Few Americans believe Russia is winning the war in Ukraine. About twice as many say the Ukrainians are currently winning than say Russia is, and many Americans think that Russian support for the war may be ebbing, according to the latest Economist/YouGov Poll, conducted prior to Russia annexing parts of Ukraine and Ukraine submitting an accelerated application to join the NATO alliance.
Relatively few Americans (17%) believe that all (3%) or most (14%) Russians support the ongoing invasion of Ukraine. Twice as many Americans (36%) say that few (32%) or none (4%) are now in favor of it. About one-quarter (27%) think Russians are evenly divided between supporters and opponents of the conflict. Democrats and Republicans are similarly likely to think that few Russians, or none, support the invasion. The share of Americans who think Russia's invasion has little support from the Russian people has risen in recent weeks.
Russian problems in Ukraine — including the recent loss of some of the territory it controlled in eastern Ukraine and its announced draft of 300,000 troops — have fueled American optimism about how well Ukraine is currently doing in the war and brought concern about what might happen next. Nearly two in five (39%) Americans think that Russia is somewhat or very likely to use nuclear weapons in Ukraine, while 37% say it is not very or not at all likely to use them — little changed from last week. More women than men think Russian use of nuclear weapons in Ukraine is likely (43% to 36%).
Although many possible Russian conscripts appear to be leaving Russia, Americans aren’t sure that fleeing Russians should be admitted into the U.S. as refugees. Americans are evenly split on whether the U.S. should (35%) or should not (35%) accept Russian draft resisters. Three in 10 are not sure. Democrats are more supportive of accepting these Russian refugees (48%) than are Independents (35%) and Republicans (22%). Most Americans (56%) say the United States should accept refugees fleeing violence in Ukraine.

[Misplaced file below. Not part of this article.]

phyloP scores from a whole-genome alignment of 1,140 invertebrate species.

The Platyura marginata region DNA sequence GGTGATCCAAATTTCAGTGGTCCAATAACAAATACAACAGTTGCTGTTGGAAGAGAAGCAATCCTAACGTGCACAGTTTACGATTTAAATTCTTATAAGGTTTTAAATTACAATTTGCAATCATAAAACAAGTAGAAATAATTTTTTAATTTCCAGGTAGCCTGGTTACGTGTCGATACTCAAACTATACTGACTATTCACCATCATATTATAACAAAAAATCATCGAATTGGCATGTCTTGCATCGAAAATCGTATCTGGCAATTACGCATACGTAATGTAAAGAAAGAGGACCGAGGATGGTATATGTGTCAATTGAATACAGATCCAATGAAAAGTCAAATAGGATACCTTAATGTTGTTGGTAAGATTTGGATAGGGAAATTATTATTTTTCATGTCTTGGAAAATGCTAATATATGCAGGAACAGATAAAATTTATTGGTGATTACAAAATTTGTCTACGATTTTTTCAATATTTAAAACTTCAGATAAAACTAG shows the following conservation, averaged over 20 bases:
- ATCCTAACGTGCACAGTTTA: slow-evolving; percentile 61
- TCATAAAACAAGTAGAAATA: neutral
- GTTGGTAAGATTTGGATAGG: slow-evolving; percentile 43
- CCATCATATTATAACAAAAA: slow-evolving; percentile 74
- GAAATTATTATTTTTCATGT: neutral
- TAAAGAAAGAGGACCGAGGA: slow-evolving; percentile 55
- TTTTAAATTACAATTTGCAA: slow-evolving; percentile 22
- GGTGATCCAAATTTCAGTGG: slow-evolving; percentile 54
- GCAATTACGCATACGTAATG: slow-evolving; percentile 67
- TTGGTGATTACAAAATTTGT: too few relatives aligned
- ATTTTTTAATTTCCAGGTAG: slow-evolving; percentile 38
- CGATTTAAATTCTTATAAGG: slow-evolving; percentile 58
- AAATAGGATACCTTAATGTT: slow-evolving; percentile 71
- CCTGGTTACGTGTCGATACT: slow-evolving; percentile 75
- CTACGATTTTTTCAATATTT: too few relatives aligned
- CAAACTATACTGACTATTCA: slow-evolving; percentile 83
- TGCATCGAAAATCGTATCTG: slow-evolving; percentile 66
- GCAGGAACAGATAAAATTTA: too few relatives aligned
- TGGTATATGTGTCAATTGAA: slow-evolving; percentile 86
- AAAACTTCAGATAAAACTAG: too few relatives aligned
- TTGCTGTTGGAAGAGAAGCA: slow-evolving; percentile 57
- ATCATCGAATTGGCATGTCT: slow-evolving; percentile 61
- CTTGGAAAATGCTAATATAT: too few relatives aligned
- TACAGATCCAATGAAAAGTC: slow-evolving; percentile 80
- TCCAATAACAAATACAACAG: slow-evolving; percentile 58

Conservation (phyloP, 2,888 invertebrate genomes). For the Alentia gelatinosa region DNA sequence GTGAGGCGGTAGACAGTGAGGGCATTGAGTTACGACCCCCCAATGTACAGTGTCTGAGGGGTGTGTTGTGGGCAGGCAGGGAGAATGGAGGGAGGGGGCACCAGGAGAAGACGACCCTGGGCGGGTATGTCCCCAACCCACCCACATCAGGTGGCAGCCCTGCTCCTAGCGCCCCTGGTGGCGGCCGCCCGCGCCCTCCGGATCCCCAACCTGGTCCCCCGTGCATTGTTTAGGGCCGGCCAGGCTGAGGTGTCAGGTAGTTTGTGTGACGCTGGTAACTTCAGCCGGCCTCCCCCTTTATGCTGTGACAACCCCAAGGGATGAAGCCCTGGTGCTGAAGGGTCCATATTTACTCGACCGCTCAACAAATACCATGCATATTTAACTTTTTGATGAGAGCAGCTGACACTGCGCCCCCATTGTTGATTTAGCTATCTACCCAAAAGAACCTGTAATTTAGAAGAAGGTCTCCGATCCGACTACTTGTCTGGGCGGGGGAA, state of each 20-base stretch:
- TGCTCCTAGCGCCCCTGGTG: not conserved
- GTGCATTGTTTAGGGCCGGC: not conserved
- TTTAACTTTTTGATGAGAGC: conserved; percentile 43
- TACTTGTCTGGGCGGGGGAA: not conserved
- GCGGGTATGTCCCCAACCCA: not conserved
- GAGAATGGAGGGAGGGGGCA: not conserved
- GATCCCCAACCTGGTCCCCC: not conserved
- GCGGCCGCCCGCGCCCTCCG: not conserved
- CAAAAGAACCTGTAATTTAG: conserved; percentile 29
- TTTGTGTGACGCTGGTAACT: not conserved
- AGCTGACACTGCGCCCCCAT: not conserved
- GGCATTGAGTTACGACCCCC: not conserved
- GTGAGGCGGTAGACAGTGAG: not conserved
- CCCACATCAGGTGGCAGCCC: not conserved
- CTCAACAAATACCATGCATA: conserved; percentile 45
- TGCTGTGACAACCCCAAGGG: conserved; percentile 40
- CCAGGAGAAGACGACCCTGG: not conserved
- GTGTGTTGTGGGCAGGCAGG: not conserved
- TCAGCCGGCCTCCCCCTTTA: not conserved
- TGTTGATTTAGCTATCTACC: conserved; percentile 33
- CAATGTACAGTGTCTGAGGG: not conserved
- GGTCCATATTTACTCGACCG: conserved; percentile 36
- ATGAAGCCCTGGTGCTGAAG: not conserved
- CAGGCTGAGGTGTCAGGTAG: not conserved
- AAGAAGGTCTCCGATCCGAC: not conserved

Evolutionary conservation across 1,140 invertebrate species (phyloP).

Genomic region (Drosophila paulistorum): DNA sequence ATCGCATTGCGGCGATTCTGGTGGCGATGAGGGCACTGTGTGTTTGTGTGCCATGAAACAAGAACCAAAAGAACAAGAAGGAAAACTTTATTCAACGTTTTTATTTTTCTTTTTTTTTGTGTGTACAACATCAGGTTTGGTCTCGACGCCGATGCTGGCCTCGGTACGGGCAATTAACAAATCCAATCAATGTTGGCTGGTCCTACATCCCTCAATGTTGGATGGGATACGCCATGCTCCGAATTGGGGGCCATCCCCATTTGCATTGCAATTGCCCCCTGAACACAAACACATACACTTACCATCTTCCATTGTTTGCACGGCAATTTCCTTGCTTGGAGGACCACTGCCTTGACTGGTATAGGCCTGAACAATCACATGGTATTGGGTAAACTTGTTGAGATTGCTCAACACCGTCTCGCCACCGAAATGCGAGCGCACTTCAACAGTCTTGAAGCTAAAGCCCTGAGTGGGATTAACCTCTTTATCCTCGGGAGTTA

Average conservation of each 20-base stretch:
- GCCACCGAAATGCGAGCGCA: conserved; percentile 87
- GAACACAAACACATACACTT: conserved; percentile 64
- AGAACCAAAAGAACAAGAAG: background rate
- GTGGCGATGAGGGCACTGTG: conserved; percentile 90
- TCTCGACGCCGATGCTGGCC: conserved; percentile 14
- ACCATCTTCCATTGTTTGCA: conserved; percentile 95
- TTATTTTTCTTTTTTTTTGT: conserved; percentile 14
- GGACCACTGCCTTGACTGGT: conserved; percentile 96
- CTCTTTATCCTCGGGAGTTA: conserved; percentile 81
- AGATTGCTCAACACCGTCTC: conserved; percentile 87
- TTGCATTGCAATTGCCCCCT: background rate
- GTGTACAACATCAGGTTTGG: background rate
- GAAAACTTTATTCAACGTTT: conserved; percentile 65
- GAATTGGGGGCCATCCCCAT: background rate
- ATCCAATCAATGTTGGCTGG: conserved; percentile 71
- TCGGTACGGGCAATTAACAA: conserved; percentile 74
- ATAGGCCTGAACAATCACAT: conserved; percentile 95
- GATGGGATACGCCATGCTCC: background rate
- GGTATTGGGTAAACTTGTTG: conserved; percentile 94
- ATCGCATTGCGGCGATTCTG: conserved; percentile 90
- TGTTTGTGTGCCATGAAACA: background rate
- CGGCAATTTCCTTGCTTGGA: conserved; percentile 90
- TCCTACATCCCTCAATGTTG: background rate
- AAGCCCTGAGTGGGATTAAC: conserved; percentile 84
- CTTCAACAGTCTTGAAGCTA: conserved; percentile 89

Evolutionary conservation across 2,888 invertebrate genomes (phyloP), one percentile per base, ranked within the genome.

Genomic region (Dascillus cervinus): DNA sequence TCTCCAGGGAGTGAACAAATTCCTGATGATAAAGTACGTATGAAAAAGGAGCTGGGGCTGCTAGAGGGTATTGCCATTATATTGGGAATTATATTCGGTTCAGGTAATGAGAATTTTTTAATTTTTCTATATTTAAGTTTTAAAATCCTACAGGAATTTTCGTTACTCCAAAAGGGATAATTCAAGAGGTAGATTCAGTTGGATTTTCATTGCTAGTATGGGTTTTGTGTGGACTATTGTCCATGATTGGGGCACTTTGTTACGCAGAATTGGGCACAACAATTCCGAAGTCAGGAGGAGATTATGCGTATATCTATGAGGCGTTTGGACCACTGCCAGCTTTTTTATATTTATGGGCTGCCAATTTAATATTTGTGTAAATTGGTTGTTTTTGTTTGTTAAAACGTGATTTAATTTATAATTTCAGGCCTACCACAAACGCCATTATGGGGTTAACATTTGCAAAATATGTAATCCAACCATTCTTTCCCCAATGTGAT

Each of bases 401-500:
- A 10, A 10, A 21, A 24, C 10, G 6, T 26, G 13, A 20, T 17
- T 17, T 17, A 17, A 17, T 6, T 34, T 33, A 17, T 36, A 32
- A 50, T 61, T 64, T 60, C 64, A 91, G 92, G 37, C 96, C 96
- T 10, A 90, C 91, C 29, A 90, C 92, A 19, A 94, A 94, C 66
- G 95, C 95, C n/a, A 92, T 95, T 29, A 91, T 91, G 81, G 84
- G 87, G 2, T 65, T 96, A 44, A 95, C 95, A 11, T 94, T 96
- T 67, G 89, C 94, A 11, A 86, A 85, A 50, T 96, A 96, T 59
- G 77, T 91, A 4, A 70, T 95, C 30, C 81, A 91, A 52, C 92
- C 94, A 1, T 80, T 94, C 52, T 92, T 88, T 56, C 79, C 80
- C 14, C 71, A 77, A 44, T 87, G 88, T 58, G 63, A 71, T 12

The United Nations, which just finished its yearly assembly of global leaders speaking about world problems, heard Ukraine President Vlodomyr Zelensky and U.S. President Joe Biden but not Russia President Vladimir Putin. But the UN gets respect from few Americans. This week’s poll finds that, by a margin of greater than two to one, Americans say the UN is doing a poor job in trying to solve the problems it has to face. About half (51%) say it is doing a poor job, while just 19% give it good marks. The UN’s best result in Economist/YouGov Polls came in 2018, when it issued a major report on climate change. But even then more Americans rated it as doing a poor job (35%) than a good one (27%).
– Linley Sanders, Carl Bialik, Taylor Orth, and Oana Dumitru contributed to this article
This poll was conducted on September 24 - 27, 2022 among 1,500 U.S. adult citizens. Explore more on the methodology and data for this Economist/YouGov poll.
Image: Getty Images (Sean Gallup)